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I have a mid-2011 macbook air. When I start up my computer, it automatically goes to recovery mode. I have a backup of my data, so I don't care what I have to do to get OS X working again.

Disk utility shows Macintosh HD, but no partitions below it. When I click verify it tells me to repair the disk. When I click repair the disk, it tells me to repair the disk again... not getting anywhere with this. When I try to reinstall OS X from recovery mode, it does not have my 120 GB partition availible to install on. When I try to recover from my time machine backup, there is no partition to install on.

Here's some context on how I got here: I installed Yosemite this weekend. I elected to use apple's filevault . The encoding process failed. Computer was working alright, but the cooling fans were constantly on and battery was draining quickly. I decided I needed to do something about it. So I tried to recover using time machine in recovery mode and it told me that it failed and that the computer had to be restarted. After it restarted, there was no partition under the Macintosh HD icon in diskutility.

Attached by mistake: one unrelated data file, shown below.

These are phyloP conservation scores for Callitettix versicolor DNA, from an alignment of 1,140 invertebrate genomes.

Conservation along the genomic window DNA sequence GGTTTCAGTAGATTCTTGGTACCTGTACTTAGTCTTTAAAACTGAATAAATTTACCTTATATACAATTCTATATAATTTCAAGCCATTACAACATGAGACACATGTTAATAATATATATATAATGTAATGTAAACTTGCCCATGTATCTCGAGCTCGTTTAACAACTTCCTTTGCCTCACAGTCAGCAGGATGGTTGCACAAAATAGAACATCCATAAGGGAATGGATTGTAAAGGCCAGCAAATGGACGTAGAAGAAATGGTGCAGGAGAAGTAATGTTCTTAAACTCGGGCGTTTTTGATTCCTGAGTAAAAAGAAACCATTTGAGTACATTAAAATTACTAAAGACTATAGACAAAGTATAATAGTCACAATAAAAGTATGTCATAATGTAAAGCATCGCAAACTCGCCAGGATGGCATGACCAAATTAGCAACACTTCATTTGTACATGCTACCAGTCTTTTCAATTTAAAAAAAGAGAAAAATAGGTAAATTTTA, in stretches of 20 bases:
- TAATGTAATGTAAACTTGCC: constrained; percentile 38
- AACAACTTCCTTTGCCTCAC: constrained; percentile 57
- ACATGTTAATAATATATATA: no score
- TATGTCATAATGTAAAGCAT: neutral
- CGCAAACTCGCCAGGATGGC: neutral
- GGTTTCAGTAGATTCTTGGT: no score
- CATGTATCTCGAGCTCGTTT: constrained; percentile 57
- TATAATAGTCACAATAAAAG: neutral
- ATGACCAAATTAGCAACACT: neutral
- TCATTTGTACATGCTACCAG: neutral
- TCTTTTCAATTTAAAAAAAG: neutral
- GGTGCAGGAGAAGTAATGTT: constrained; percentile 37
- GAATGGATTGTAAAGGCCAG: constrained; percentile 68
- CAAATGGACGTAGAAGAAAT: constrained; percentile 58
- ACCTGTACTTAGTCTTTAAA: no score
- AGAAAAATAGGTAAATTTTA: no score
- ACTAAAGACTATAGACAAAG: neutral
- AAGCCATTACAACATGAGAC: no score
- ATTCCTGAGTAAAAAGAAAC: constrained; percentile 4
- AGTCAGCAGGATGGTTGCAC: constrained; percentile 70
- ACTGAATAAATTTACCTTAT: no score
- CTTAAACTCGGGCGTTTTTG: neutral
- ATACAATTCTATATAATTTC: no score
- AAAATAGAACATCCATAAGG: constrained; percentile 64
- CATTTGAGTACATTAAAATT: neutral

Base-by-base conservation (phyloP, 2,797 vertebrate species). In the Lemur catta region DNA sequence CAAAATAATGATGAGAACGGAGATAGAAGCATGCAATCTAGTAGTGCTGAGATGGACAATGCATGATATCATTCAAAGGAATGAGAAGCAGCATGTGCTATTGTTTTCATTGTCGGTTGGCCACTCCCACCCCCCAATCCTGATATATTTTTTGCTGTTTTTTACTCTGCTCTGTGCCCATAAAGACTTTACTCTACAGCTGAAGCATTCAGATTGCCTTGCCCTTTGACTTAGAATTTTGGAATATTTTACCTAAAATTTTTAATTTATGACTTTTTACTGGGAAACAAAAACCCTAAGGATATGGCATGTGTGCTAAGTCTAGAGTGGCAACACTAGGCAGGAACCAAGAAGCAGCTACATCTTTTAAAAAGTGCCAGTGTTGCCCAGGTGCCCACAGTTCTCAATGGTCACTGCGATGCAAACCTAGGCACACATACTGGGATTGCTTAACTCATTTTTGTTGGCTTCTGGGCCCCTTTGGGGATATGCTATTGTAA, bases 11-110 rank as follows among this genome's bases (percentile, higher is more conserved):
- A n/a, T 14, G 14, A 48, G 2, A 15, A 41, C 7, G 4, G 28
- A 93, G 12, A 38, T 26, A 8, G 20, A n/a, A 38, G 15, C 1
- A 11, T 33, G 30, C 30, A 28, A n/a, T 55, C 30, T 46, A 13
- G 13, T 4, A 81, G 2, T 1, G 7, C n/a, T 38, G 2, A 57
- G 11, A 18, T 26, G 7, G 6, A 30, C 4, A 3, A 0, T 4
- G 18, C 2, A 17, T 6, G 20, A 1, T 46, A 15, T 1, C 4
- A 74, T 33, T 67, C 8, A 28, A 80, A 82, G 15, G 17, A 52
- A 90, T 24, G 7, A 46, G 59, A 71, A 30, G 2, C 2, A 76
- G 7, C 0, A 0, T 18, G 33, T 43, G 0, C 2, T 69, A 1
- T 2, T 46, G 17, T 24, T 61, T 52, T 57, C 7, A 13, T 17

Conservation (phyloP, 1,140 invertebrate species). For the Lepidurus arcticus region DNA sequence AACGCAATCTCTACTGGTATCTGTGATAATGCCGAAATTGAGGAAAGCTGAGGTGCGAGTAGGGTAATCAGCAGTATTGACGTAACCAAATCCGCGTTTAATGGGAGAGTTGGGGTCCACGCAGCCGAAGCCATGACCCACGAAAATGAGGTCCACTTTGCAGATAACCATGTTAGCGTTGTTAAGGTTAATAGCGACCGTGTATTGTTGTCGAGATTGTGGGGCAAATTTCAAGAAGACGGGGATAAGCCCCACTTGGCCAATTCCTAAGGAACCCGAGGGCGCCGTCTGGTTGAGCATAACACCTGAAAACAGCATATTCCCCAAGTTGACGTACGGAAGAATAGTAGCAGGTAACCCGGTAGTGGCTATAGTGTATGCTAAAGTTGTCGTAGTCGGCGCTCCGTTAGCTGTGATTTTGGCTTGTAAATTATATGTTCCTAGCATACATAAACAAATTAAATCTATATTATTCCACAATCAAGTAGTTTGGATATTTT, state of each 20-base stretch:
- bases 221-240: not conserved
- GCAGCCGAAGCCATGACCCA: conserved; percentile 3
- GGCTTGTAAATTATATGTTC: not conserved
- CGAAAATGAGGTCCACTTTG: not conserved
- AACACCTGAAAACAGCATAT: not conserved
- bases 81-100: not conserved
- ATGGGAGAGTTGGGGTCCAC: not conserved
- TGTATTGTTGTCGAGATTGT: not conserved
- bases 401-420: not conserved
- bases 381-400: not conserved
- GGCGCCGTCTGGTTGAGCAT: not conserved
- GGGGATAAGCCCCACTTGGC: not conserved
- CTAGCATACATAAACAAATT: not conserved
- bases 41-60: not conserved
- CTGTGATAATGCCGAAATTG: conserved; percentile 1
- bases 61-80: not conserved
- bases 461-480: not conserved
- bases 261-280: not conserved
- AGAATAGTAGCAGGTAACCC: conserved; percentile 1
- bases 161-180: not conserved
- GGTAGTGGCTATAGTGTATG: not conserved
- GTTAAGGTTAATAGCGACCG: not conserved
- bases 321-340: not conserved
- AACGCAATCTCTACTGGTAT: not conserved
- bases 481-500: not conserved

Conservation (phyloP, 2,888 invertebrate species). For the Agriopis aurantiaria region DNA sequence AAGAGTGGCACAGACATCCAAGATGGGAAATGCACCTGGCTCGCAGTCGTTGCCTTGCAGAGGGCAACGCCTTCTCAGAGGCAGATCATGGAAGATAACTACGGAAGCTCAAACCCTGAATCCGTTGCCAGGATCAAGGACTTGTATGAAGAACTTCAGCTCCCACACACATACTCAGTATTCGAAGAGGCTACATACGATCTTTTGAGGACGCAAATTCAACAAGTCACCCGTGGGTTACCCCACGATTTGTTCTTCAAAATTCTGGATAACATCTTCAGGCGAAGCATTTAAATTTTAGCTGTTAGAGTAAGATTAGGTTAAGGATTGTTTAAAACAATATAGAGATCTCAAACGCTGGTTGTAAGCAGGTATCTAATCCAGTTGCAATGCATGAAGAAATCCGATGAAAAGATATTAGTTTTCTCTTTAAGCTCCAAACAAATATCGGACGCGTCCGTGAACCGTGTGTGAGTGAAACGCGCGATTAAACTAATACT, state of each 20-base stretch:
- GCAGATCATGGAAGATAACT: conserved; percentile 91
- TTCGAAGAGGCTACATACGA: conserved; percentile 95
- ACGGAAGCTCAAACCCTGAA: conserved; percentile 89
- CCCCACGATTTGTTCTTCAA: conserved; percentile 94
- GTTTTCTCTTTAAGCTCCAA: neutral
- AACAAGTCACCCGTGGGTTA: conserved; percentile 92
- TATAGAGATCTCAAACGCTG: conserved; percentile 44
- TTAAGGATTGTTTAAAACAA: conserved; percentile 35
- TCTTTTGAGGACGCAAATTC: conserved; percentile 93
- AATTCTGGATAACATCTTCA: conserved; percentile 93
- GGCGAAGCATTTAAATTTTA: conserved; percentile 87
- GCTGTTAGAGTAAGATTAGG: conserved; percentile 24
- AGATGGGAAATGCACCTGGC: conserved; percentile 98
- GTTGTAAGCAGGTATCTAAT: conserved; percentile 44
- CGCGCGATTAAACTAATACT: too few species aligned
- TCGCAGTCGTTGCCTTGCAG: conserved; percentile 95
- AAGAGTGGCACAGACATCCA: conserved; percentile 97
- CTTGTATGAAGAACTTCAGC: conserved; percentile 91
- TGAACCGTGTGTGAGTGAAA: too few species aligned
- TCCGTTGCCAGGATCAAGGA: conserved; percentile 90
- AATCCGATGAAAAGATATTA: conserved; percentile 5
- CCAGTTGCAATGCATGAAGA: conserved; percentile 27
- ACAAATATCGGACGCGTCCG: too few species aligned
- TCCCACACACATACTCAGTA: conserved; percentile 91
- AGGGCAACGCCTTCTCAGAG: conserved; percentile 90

Like I said above, I don't care what kind of reformatting/erasing I have to do, I just want to get my computer out of recovery mode and formatted correctly so that I can eventually recover from my time machine backup that is located on an external hard drive.

Thanks.

  • Please start (in recovery mode) Terminal from the menubar/utilities and enter diskutil list and diskutil cs list and add the output to your question – klanomath Nov 4 '14 at 3:39
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So if I understand you correctly, all you want to do is wipe your disk and reinstall OS X.

  1. Boot into recovery mode
  2. Choose "Utilities" in the Menu bar
  3. Select "Disk Utility"
  4. Select the disk
  5. Click on "Erase" and select "Mac OS Extended (Journaled)"

Then you should be able to do a fresh install of OS X.

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You can use the following from Terminal:

diskutil cs list

Find the UUID of the Logical Volume Group for the next command:

diskutil cs delete <UUID of Logical Volume Group>

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